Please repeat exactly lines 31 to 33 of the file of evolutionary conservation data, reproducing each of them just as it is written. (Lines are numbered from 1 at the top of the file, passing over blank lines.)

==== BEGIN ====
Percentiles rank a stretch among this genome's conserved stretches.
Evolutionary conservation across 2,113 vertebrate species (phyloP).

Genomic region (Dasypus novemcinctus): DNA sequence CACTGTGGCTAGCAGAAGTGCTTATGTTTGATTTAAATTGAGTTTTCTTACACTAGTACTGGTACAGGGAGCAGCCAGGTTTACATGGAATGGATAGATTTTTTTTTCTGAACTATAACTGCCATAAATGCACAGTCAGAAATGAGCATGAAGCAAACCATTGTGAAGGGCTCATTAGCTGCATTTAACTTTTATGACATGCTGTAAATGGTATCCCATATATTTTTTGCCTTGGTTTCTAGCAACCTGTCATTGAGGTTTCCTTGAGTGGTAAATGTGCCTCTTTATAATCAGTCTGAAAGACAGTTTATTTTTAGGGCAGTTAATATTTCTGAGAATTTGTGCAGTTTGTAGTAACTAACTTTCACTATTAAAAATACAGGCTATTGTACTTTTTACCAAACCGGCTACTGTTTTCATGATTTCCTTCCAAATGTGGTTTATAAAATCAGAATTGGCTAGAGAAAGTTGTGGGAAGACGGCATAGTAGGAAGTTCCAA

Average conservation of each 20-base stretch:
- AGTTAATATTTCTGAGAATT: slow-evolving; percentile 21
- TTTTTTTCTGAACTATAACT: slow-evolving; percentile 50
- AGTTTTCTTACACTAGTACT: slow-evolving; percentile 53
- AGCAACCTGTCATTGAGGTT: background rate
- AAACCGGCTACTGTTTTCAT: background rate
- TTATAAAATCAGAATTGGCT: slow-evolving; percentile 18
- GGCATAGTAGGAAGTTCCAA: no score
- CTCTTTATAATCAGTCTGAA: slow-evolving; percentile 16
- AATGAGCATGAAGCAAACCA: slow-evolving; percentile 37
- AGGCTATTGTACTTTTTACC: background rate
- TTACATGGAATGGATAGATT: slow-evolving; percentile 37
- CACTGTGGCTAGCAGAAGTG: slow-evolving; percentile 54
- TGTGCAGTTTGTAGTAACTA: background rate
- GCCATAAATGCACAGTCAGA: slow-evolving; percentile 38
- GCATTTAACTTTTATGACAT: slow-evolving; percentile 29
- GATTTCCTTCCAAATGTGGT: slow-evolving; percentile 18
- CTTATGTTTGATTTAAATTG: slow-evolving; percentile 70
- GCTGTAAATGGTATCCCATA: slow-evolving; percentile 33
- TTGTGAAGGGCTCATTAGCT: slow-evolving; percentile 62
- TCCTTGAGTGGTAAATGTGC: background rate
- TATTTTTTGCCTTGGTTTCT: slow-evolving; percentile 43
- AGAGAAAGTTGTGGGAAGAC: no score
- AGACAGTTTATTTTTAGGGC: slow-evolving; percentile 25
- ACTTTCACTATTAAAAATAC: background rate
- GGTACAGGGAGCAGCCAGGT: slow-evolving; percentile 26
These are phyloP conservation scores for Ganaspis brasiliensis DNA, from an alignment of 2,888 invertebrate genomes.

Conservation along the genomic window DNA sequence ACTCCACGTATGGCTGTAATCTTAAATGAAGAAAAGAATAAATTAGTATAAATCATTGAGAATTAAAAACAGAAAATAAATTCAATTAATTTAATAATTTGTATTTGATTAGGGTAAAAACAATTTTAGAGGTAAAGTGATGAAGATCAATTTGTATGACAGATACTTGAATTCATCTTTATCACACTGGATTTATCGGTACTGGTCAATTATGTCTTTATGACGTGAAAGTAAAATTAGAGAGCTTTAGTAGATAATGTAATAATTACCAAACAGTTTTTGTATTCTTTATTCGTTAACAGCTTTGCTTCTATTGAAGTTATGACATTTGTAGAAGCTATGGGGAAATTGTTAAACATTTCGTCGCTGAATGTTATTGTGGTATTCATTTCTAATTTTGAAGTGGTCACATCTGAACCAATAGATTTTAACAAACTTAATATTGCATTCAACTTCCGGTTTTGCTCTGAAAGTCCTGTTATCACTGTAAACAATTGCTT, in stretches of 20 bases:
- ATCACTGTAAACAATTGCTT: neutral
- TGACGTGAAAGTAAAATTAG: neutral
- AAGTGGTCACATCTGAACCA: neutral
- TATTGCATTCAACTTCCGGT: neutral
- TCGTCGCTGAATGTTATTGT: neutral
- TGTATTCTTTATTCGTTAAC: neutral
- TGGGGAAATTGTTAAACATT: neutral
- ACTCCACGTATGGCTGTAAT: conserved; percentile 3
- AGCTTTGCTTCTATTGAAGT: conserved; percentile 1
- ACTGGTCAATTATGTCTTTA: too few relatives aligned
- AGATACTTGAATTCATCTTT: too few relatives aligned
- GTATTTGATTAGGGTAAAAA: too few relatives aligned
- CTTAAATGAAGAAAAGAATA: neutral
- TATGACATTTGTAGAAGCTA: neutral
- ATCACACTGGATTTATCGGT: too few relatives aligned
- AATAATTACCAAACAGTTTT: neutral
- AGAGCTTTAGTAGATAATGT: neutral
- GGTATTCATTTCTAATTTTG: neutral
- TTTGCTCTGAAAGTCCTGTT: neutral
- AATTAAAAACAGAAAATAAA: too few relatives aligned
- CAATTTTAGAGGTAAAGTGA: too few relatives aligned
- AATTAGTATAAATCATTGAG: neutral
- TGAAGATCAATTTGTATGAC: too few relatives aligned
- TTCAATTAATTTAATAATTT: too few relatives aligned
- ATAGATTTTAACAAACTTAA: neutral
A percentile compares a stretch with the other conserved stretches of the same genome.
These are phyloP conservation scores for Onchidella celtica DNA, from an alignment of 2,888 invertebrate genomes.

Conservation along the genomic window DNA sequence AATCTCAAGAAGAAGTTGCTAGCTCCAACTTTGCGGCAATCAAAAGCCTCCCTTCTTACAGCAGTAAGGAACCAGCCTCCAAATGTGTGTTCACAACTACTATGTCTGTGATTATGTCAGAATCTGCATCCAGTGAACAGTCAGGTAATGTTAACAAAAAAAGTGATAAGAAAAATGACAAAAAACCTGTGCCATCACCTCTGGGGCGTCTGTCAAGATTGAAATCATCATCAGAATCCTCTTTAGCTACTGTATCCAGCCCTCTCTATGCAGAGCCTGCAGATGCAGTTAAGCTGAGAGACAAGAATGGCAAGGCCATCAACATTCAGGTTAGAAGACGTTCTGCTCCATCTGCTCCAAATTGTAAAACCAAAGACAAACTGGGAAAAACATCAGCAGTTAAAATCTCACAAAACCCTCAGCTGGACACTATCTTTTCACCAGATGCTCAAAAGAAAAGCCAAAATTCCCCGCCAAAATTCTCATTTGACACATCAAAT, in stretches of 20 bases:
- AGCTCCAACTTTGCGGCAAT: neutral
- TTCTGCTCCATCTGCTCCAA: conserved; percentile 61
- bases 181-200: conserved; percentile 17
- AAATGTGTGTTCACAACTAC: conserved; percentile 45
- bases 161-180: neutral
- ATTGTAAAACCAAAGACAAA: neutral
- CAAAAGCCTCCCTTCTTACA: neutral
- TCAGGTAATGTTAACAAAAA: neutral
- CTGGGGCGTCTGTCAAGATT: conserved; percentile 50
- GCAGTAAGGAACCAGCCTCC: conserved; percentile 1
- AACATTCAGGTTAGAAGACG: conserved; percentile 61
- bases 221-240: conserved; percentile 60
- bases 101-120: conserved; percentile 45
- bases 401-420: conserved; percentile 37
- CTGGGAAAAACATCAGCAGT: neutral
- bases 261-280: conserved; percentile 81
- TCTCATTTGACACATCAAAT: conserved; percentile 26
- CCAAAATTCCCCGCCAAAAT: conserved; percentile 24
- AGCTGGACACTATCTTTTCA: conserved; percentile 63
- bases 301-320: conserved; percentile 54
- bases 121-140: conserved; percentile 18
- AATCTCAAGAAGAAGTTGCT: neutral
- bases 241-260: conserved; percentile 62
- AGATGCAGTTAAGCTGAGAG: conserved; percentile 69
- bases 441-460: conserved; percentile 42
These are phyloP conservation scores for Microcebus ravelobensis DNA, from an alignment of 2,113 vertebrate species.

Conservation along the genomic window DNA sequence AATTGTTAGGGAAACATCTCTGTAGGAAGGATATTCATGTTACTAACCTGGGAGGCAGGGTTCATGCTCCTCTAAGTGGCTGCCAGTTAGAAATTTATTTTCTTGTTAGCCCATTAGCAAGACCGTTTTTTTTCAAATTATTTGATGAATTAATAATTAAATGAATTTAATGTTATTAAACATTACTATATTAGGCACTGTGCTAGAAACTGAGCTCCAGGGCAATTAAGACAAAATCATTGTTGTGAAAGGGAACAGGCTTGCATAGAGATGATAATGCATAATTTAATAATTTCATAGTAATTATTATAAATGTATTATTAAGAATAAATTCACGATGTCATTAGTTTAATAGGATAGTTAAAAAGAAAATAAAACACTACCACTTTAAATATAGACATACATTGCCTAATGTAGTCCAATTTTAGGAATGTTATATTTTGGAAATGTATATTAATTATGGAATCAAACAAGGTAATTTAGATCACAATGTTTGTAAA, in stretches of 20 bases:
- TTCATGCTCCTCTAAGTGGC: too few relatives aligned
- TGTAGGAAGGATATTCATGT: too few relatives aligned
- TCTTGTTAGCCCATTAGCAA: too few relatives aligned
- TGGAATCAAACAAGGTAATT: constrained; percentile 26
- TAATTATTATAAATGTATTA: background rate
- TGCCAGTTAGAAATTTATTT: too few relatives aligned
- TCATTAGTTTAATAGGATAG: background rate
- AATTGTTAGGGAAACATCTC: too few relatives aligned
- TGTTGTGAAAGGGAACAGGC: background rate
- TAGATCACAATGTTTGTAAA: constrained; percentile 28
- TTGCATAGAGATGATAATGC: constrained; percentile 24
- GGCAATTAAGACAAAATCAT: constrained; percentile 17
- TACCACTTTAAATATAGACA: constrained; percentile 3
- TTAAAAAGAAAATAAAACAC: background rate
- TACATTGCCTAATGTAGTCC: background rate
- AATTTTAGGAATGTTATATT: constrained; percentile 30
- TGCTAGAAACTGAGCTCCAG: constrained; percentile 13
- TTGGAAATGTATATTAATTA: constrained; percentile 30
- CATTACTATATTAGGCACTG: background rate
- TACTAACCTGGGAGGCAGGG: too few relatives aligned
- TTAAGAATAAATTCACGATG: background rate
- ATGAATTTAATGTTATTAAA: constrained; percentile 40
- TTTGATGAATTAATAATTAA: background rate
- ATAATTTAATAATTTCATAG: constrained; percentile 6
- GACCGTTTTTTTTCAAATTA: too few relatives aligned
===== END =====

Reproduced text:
Conservation along the genomic window DNA sequence ACTCCACGTATGGCTGTAATCTTAAATGAAGAAAAGAATAAATTAGTATAAATCATTGAGAATTAAAAACAGAAAATAAATTCAATTAATTTAATAATTTGTATTTGATTAGGGTAAAAACAATTTTAGAGGTAAAGTGATGAAGATCAATTTGTATGACAGATACTTGAATTCATCTTTATCACACTGGATTTATCGGTACTGGTCAATTATGTCTTTATGACGTGAAAGTAAAATTAGAGAGCTTTAGTAGATAATGTAATAATTACCAAACAGTTTTTGTATTCTTTATTCGTTAACAGCTTTGCTTCTATTGAAGTTATGACATTTGTAGAAGCTATGGGGAAATTGTTAAACATTTCGTCGCTGAATGTTATTGTGGTATTCATTTCTAATTTTGAAGTGGTCACATCTGAACCAATAGATTTTAACAAACTTAATATTGCATTCAACTTCCGGTTTTGCTCTGAAAGTCCTGTTATCACTGTAAACAATTGCTT, in stretches of 20 bases:
- ATCACTGTAAACAATTGCTT: neutral
- TGACGTGAAAGTAAAATTAG: neutral